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Hi From Northwest Tasmania, Australia Toplef10Hi From Northwest Tasmania, Australia 1zd3ho10

Hello Guest!
Welcome to the official Square Foot Gardening Forum.
There's lots to learn here by reading as a guest. However, if you become a member (it's free, ad free and spam-free) you'll have access to our large vermiculite databases, our seed exchange spreadsheets, Mel's Mix calculator, and many more members' pictures in the Gallery. Enjoy.

Hi From Northwest Tasmania, Australia I22gcj10Hi From Northwest Tasmania, Australia 14dhcg10

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Hi From Northwest Tasmania, Australia

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Hi From Northwest Tasmania, Australia Empty Hi From Northwest Tasmania, Australia

Post  Hip2B 4/12/2022, 6:56 pm

Hi All, Deb from Tassie here. I am a brand newbie Square Foot gardener. My partner and I moved to Tassie from Western Australia about 19 months ago. We have been renovating an older, run down rental house and garden. A couple of months ago my Dude told me that it was time to do something with the back corner of the yard and suggested a vegetable garden. I leapt on the idea. Some friends in Perth have had some great success with wicking beds and I really wanted to give them a go. We ordered a 3 metre bed and a 2.4 metre bed. They are now constructed and ready to go. Currently each bed houses only has 2 donated silverbeet, but they are the happiest, healthiest silverbeet you have seen. Neither of us really eat silverbeet, but at least they have the capillary action of the wicking beds working so the reservoir beneath does not become stagnant.  The beds are filled with 50% loam and 50% compost, at considerable expense. Although the media is rich, it is not Mel's Mix per say and I will have to keep working on improving it. My thoughts are that given the fact that these are wicking beds, the vermiculite etc will be less relevant to my SFG.  During my research I kept coming across references to Square Foot Gardening and I only really started to read about it in the last week or two (after the beds were installed).  Square Foot Gardening just makes sense and I am excited to leap right in. The biggest problem I can see for us is wind. We are on a hill and have great ocean views, but also cop howling winds straight off the Bass Strait. We will have easy access to the beds along the long sides, but strictly speaking, they are too long for Square Foot gardening. I will be marking out my grids with 13mm poly-pipe and am waiting for barbed crosses to arrive in order to install them. Seeds are ordered and lettuce mix has germinated. I will be planting spinach, garlic, Novella bush peas, sage, dill and corn salad in the next days/week. Planting options are fairly limited at the moment as we head into winter so I will have to exercise patience.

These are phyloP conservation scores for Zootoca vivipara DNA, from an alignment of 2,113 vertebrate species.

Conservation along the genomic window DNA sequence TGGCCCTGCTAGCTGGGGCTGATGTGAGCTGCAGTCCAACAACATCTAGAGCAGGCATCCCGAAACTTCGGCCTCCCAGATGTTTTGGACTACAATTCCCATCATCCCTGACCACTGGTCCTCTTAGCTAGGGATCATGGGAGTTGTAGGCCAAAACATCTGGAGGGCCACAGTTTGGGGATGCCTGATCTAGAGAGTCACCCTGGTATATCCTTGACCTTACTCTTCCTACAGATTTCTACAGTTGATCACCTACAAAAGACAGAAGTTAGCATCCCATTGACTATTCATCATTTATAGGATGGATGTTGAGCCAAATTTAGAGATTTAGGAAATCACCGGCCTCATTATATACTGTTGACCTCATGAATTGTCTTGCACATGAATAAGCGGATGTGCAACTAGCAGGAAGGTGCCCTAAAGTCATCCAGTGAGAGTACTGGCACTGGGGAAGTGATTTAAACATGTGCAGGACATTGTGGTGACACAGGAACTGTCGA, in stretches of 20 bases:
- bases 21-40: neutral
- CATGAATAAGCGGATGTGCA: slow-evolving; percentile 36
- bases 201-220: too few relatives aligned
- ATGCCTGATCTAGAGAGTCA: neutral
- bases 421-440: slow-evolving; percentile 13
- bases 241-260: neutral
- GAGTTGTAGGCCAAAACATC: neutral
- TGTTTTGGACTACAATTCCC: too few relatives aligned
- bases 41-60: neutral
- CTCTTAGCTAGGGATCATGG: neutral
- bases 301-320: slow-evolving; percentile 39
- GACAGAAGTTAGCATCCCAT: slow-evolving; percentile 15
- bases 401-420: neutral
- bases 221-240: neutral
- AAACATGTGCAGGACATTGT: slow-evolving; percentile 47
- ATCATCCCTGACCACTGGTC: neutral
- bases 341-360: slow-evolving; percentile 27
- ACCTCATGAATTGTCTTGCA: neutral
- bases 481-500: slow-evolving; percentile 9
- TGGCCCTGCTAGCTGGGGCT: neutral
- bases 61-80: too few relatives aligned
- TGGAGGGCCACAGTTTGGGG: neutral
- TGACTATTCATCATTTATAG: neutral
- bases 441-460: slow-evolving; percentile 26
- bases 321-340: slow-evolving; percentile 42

I look forward to sharing your adventures in SFG and sharing mine with you. Hi From Northwest Tasmania, Australia 20220410
Hip2B
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Post  sanderson 4/13/2022, 12:00 am

Beautiful trellis frames. What are the square dimensions of your beds? The lengths are 3M (10') and 2.4M (7.9') but how wide are they.

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Post  Hip2B 4/13/2022, 2:38 am

Thanks Sanderson. The jumbo bed is 300x110cm (118x43 inches) and the XL bed is 240x113cm (94x44.5 inches). That gives me 54 squares plus some part squares along the long edges. I also have 5 wicking tubs 61x44cm (24x17 inches) along the old shed. I have hung trellis there and they will get the afternoon sun with reflected warmth from the tin wall. Hopefully that will be plenty for a household of 2. I plan to grow herbs in 1 of them. Hopefully the veggie-net on the canopies holds up to our winds. If not, I will have to switch to bird netting. It is mostly for possum exclusion, but insect control would be an added bonus. I'm finding the Square Foot Gardening book very readable so far but have only just started it.
Hip2B
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Post  Hip2B 5/1/2022, 3:48 am

Hi All, just checking in. I am about a third of the way through the All New SFG book now, also having a look at this website every few days. Have had a little setback in setting up my beds as the first company that I ordered the barbed tees and elbows from for the poly-pipe took 5 days to tell me that they didn't have them in stock. Have reordered and should be here any day now. I'm itching to get the grids finished. In the meantime I have planted some loose leaf lettuce mix seedlings in my SFG (using seeding square). Germination of seeds has been pretty patchy in cells (a few weeks ago) but some spinach and mache will be ready to plant very soon. Literally none of my All-Year lettuce or sage germinated. I suspect I overwatered them.
Today I have started spinach, sage, onion, lettuce, mache and dill between sheets of toilet paper inside. Will cross my fingers for a better result this time.
I have purchased 4 under-bed storage tubs, each of which fits 2    35 x 30cm (a bit over a foot times a foot) seedling trays to use as mini greenhouses outdoors as the yard doesn't really have room for a proper greenhouse.
I have had to tie my veggie net to my trellis frames using clothes line wire due to the wind here and am finding it quite a PITA to undo the knots each time I want to access the beds. I have ordered some bungee elastic and hooks so that I can simply hook the elastic through the edges of the netting and onto the frames for easy access down the track.